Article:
These messages garner attention because they try to scare you by lying about what they know.
- They did not hack your email.
- They did not send the message using your account.
- They did not plant a virus on your machine to monitor password changes.
- They did not record video of you watching online video1.
- They do not actually have the password to your email account.
If you take away all these lies, there’s nothing left except spam.
But, they sent “From:” my email address!
The messages only look like they came from your email address.
In reality, using a technique called “From: spoofing“, the hackers simply crafted an email with your email address in the “From:” line and sent it using their own servers, hacked servers, or botnet. Your actual email account was not involved in any way.
“From: spoofing” is nothing new. Spammers have been doing it for years. If you look closely at your spam, you’ll probably see messages “From:” people you know that they didn’t send. That’s because they didn’t. The spammers did, and simply made it look like your friend sent it.
This particular ruse is no different. It’s spam.
But they included a password I actually used!
This is what made the original wave of this spam so unique: it included actual passwords associated with the email address they were sending the scam to. Note that the passwords were not necessarily the actual email account password; they were passwords associated with the account.
Blame breaches. Specifically, if you’ve ever had an account at an online service that suffered a data breach, the password you used at that service might have been exposed at that time.
Here’s the sequence of events:
- You have an email account with a password. Say “firstname.lastname@example.org” with a password “kbrPMkey4AYnfu7fCX5E”.2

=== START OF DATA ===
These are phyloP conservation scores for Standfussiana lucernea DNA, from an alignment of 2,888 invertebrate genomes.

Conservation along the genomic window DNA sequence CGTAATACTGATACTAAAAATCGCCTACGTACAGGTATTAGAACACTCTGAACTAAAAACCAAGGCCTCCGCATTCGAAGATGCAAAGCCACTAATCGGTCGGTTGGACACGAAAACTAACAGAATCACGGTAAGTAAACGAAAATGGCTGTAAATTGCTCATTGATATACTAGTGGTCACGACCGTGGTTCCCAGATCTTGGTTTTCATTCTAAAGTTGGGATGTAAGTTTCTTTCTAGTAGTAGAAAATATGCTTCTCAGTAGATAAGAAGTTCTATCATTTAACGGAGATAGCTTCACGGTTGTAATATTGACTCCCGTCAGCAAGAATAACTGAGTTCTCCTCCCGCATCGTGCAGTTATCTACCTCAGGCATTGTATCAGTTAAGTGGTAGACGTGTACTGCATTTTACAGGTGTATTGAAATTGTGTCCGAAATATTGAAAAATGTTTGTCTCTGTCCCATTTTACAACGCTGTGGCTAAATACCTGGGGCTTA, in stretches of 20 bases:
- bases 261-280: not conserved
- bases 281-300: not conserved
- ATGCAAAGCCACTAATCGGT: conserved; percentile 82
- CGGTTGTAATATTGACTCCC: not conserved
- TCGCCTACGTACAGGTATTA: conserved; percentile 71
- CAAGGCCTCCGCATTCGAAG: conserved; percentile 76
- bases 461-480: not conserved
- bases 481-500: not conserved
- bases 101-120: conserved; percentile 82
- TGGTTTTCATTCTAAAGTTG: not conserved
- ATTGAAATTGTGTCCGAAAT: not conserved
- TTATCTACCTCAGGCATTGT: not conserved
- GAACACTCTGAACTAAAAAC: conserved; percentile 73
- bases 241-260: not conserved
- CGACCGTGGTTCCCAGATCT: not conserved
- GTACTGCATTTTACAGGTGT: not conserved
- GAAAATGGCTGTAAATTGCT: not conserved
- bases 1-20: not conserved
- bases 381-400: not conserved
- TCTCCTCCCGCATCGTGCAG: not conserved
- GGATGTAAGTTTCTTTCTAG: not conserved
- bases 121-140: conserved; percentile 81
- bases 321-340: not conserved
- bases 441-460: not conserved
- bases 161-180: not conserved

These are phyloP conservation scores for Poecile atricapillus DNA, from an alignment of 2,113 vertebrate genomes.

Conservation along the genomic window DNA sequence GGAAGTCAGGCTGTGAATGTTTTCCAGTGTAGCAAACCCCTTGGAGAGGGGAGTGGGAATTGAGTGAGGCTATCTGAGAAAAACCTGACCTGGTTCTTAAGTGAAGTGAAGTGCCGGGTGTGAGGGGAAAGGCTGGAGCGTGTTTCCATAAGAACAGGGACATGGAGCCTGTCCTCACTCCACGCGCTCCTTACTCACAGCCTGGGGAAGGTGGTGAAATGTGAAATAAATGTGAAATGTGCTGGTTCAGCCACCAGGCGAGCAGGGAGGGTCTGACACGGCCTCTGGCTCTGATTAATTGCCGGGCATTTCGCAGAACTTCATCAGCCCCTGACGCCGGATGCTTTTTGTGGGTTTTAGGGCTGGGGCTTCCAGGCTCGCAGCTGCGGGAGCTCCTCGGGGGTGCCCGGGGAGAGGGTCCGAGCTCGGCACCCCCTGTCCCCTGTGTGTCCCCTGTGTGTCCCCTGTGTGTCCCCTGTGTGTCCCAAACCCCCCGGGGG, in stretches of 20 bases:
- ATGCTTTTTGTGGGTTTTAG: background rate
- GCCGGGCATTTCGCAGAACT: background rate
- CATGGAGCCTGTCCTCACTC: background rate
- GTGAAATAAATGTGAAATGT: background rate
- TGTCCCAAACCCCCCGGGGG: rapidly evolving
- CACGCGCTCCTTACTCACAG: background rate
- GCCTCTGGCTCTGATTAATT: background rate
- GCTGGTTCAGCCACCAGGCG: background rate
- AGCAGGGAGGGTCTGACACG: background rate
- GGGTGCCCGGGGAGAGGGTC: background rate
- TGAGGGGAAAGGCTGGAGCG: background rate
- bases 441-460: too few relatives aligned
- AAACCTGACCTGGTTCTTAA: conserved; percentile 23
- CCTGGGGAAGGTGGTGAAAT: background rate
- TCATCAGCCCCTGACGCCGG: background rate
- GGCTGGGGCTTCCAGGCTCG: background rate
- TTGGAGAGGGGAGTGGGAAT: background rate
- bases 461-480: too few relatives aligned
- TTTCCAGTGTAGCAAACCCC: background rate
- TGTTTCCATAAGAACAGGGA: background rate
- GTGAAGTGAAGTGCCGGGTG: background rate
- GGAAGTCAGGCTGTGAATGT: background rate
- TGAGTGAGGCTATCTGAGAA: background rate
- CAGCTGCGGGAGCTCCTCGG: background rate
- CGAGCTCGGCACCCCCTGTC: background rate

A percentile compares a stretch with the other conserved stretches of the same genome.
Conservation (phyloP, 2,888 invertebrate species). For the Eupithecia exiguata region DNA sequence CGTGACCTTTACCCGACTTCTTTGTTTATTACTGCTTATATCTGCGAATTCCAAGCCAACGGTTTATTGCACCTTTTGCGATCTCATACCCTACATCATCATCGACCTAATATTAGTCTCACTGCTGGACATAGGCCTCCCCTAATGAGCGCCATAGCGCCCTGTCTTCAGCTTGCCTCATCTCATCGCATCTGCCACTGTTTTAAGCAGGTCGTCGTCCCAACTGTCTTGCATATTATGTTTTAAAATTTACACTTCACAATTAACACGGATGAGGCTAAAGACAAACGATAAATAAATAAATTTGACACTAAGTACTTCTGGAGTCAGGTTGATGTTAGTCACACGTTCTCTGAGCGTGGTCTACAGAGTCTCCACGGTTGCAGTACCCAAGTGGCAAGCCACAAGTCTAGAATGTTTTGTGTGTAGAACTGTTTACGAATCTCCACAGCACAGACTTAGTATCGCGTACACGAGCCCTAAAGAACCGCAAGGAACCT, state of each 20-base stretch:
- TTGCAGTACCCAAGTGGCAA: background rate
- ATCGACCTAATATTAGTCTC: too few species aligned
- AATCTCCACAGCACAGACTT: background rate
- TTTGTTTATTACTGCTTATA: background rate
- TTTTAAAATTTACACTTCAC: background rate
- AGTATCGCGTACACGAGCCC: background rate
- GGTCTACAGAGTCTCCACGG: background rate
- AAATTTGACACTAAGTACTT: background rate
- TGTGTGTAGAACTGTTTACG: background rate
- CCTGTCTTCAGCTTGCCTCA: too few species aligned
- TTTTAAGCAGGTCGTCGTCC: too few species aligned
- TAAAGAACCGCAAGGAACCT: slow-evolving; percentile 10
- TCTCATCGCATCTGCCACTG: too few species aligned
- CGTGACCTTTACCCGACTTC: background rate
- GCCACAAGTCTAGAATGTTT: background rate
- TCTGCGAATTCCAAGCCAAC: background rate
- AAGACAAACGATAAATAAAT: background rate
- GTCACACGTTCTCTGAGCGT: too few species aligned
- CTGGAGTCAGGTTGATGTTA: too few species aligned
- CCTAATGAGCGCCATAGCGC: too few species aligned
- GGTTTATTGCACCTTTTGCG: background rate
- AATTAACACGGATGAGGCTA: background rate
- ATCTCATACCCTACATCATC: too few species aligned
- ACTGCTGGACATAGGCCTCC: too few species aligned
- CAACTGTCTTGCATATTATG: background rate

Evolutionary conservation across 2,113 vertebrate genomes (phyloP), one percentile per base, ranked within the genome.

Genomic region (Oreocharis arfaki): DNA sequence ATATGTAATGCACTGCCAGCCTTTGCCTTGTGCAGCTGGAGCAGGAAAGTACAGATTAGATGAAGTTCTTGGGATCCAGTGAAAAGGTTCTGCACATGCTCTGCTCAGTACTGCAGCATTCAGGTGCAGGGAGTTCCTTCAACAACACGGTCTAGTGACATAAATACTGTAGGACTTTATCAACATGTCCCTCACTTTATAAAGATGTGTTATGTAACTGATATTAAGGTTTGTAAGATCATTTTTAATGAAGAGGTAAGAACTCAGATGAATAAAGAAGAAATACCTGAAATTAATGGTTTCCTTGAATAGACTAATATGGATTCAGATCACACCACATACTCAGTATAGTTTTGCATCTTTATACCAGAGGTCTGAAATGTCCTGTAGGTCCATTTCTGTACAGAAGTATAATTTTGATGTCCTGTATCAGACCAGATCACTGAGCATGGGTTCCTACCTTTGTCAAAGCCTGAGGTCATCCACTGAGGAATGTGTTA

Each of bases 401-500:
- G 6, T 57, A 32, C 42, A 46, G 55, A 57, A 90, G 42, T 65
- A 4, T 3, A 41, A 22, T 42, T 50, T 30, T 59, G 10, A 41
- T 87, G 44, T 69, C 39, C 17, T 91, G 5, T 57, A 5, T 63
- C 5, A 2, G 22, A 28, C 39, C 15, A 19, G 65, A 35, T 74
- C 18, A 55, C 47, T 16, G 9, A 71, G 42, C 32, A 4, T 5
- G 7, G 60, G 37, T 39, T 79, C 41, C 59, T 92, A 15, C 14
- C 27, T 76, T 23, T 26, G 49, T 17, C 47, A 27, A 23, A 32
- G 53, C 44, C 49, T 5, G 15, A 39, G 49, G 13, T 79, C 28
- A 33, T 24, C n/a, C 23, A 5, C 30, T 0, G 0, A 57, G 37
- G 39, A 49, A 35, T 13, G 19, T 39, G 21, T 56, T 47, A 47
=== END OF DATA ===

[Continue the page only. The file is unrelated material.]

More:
- You have an account at somerandomservice.com using an email address — “email@example.com” – and a password — “arealpassword”.
- Somerandomservice.com suffers a data breach and their account database is stolen.
- Somerandomservice.com used poor security, making it possible for the hackers to see both the email address (“firstname.lastname@example.org”) and the password (“arealpassword”).
That’s it. That password is “associated with” your email address because you used it somewhere. It is not the actual email account password.
But it does get your attention. (I know it got mine the first time I saw it.)
One thing to do: change passwords exposed in breaches
Whenever a password you use is somehow exposed in a data breach, it’s important to stop using that password. Anywhere. That’s why the breached service will immediately instruct or force you to change your password.
If you’re using the same password anywhere else, you should change it there as well, to a password unique to that specific account.
Hackers know we’re lazy and often use the same password across multiple different accounts. That’s why when a password is discovered “in the wild,” it’s still a serious thing. Hackers often try that password (along with your email address) at a variety of online services, just in case you reused it there.
This scam has actually done you a small favor: it’s identified a password that you should no longer use anywhere. It’s shown you that this password has been discovered “in the wild”.